I’ve been working on two projects that will eventually be gifts so I haven’t had a lot to share here. One of these projects is going well and one of them … well let’s just say if this is a “learning year” for me for quilting then it is a success so far. (One big lesson: really make sure a block is within reasonable reach of your skill level before you cut half of your fabric!)
Luckily this more challenging project doesn’t have a fixed deadline, so I’m setting it aside for now in the hopes that I’ll do better with it later in the year, once I’ve clocked more hours on quilting overall. Having made that decision it suddenly felt necessary to have a little fun with something small and low-pressure and unattached to any larger project. I’ve been watching the “Itty Bitty Blocks” quilt-along over at Quilty Pleasures, and am taken with the bow tie block in particular.
It’s a classic block popular in the 1920s and 30s, and apparently dates back to the late 1890s.
For the sake of my sanity, I sized up to make a larger, 5-inch (finished) block using these instructions from Dora Quilts. I also used these tips for stitch and flip as it’s something I was struggling with in my, ahem, problem project.
And voila! A relaxing-to-sew, cute little block that you can make with scraps. Not sure what I’ll do with them but I don’t even care!
Thanks for stopping by! This week I’m linking up with Quilt Story’s Fabric Tuesday, Sew Fresh Quilts’ Let’s Bee Social, and Freshly Pieced’s WIP Wednesday.
This week I’m linking up my quilt library block with the Weekend Doings blog for “Sew the Library.” The idea is that you sew your way through all those great-but-possibly-somewhat neglected sewing books on your shelf. I am certainly guilty of buying quilting books and using them more to daydream than anything else, so I thought this was a great idea.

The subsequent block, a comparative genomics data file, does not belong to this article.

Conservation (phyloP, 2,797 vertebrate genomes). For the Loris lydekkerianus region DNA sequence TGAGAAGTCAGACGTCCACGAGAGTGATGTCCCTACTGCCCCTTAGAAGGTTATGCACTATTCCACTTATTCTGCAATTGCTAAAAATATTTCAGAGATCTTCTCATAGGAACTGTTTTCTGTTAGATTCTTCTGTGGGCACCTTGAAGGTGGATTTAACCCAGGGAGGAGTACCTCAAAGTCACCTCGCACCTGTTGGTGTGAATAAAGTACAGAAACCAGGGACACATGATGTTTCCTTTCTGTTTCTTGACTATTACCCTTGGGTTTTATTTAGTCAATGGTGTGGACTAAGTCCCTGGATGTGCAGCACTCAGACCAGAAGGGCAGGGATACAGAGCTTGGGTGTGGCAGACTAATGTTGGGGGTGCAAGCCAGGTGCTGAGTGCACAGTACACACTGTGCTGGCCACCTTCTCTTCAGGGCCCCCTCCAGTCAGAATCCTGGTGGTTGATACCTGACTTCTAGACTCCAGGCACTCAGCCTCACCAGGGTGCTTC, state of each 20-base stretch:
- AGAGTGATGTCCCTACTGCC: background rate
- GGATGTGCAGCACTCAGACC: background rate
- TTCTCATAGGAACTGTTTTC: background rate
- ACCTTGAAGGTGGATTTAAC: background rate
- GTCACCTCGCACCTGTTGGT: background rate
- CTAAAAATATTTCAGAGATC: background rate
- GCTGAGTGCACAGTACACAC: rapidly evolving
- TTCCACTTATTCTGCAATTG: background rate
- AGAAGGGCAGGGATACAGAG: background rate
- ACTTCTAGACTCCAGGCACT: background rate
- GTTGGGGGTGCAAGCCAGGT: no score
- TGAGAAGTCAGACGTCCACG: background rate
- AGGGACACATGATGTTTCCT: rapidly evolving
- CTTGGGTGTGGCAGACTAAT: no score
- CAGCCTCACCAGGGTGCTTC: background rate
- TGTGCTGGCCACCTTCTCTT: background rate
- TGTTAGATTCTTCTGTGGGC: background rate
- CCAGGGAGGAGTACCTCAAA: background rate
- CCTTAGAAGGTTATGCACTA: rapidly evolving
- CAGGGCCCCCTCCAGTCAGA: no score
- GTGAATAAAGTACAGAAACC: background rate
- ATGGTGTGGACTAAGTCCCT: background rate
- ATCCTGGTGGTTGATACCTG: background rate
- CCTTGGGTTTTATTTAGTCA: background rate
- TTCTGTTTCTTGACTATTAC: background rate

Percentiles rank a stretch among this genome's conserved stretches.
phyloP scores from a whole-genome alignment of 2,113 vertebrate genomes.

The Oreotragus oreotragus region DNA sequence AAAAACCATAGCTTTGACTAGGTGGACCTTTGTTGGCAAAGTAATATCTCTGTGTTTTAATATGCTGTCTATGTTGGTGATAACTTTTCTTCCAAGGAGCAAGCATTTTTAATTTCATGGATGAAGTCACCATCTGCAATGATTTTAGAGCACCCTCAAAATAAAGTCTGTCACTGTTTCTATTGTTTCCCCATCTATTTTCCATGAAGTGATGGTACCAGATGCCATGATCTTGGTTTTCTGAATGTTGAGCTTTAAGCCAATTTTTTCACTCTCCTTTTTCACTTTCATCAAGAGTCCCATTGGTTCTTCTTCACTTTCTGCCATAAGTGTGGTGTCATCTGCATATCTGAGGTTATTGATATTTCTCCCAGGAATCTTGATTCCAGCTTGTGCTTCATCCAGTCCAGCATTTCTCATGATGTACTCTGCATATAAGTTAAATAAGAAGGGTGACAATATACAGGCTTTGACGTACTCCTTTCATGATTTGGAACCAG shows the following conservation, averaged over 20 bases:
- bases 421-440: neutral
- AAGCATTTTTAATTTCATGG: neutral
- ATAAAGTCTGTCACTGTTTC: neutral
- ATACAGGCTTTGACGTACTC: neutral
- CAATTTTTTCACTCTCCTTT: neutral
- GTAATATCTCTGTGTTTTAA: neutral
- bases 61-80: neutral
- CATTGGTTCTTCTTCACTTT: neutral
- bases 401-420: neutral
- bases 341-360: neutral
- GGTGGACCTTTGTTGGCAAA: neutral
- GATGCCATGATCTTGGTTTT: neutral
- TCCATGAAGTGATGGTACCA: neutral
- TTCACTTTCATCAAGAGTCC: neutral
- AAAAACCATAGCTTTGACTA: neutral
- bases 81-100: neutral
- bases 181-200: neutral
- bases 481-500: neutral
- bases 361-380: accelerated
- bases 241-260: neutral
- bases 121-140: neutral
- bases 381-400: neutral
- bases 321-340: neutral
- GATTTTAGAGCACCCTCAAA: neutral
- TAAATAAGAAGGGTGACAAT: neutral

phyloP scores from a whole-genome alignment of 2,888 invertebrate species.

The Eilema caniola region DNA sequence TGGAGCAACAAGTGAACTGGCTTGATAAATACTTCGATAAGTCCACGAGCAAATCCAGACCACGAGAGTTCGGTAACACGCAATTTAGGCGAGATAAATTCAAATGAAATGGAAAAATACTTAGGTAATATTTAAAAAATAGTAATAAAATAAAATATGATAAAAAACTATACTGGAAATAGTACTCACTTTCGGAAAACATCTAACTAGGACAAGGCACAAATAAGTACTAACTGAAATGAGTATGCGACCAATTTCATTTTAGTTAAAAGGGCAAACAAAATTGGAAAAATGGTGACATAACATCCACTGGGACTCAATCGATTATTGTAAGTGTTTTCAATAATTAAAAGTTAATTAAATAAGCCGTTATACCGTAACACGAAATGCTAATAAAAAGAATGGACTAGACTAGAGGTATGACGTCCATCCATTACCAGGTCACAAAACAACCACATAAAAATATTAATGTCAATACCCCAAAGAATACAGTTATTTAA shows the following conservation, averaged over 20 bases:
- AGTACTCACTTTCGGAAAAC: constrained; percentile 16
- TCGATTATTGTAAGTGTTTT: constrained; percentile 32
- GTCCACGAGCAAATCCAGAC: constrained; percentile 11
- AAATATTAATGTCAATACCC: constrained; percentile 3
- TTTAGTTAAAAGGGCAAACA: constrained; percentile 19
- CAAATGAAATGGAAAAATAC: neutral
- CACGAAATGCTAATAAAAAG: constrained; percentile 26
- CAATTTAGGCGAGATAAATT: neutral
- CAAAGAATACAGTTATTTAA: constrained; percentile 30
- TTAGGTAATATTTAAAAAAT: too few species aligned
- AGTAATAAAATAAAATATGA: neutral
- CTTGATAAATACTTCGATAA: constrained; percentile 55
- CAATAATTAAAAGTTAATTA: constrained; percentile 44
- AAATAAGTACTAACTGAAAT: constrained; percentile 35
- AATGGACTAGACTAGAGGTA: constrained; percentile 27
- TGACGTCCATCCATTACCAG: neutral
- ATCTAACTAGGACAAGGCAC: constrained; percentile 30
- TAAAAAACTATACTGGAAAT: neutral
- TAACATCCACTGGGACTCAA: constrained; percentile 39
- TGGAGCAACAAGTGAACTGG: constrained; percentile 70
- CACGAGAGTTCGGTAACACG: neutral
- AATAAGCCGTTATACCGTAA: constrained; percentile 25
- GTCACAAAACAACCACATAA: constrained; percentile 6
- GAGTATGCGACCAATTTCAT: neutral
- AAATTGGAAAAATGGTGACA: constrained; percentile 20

And a perfect fit, because this week’s block is from a book called Shape Workshop for Quilters, by Katy Jones, Brioni Greenberg, Tacha Bruecher, and John Q. Adams. The book is great, especially for beginners, because it’s organized thematically by shape, and there are plenty of simple blocks that you can use to build up your comfort level with the different methods possible for each shape.
I tried the “Spinning Star” block by John Q. Adams, because I liked the fact that it’s both simple and full of motion, which is something the sampler it will eventually be a part of needs at this point. The instructions were easy to follow and I was really happy with the block itself: simple to cut and sew but with lots of graphic impact. Those parallelograms you see in the shape gave me a taste for the possibilities of the HST and I think I’ll be looking to tackle some projects that use HSTs to create stripes as well as more parallelograms before too long.
Finally, the block!
So I was all ready to write about how aptly named this block is … because you can churn through them so quickly, dashing them off one after another … when I thought I had better actually look this up. Turns out it’s named after its resemblance to a butter churn and butter? Pays to fact-check I guess! Seriously though this block was so speedy to put together (I used the instructions in this video by the Missouri Star Quilt Company – only difference was that my layer cakes were more like 9.75 inches square), I can see this becoming a favourite.
One thing I did struggle with was making sure that my points didn’t disappear at the edges of the block (or I guess, that they won’t in the future when it’s joined to something, because they approach the edges too closely). I eventually figured out that the key is not to be to stingy with my seam allowance, i.e. they should not be scant at all and can even be a little generous to avoid this result. (At least I think this is the solution? If anyone can correct me on this / has a better strategy I would love to hear about it!)